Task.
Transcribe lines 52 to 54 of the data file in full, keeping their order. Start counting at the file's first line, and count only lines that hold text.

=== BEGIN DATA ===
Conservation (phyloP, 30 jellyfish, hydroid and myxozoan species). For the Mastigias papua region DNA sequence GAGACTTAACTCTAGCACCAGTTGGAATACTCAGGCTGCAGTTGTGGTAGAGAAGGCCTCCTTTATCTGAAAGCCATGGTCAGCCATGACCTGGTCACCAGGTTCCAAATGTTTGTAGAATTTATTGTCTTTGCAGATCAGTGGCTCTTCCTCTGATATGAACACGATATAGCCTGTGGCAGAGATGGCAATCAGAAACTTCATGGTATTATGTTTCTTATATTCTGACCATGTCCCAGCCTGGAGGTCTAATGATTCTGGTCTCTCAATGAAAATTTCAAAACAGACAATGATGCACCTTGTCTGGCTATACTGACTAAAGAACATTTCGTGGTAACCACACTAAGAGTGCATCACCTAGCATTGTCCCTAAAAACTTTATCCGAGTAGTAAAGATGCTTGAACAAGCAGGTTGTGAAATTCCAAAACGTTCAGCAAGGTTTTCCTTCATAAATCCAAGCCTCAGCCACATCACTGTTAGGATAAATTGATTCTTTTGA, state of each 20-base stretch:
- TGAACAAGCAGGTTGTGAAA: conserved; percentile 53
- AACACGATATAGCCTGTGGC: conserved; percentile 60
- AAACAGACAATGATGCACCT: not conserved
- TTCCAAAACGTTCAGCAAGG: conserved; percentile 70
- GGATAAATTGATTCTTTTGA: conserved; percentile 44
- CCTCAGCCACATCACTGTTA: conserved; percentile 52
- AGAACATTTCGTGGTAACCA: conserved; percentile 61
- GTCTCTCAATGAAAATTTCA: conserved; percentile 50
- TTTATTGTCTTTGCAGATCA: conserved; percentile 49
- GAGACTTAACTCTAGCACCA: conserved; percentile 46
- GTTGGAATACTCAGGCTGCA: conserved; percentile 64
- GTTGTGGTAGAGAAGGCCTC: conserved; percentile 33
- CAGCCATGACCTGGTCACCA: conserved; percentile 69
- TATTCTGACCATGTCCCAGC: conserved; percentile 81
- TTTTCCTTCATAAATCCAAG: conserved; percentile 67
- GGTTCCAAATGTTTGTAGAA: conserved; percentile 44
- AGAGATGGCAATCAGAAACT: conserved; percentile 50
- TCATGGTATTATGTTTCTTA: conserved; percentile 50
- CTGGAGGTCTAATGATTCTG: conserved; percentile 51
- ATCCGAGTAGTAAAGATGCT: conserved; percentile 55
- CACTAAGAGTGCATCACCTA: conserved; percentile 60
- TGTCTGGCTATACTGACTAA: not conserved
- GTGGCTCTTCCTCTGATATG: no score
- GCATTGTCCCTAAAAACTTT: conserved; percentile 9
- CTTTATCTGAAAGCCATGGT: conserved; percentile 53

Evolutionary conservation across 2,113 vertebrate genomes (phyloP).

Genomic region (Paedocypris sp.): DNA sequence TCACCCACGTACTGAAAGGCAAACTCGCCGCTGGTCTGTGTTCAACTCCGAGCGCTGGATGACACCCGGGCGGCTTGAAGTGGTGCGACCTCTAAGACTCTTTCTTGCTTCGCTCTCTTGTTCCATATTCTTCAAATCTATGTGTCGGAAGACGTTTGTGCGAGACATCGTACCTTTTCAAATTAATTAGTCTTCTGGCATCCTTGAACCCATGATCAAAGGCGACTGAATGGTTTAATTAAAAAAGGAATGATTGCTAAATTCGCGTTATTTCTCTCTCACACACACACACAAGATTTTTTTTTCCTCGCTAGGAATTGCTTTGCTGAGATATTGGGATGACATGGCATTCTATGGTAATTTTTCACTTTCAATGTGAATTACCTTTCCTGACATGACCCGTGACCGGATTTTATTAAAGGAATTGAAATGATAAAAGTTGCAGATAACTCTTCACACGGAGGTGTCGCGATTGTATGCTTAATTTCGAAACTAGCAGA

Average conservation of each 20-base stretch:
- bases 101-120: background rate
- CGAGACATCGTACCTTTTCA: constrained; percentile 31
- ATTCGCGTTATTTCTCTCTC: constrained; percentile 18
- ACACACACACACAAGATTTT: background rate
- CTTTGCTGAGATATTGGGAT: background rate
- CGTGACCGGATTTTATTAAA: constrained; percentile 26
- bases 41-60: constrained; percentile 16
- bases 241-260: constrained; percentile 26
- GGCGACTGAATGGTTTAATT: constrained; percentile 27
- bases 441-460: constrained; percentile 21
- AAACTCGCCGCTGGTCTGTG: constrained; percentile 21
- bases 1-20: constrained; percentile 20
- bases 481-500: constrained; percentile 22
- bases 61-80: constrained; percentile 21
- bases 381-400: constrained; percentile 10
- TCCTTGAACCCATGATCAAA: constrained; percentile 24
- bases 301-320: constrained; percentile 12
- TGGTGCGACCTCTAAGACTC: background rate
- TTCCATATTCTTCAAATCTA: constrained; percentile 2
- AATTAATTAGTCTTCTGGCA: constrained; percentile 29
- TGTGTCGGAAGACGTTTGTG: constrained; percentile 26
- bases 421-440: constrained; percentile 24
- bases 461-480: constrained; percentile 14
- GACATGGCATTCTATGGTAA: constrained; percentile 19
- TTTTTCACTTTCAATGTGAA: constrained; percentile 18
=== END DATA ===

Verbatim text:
- bases 461-480: constrained; percentile 14
- GACATGGCATTCTATGGTAA: constrained; percentile 19
- TTTTTCACTTTCAATGTGAA: constrained; percentile 18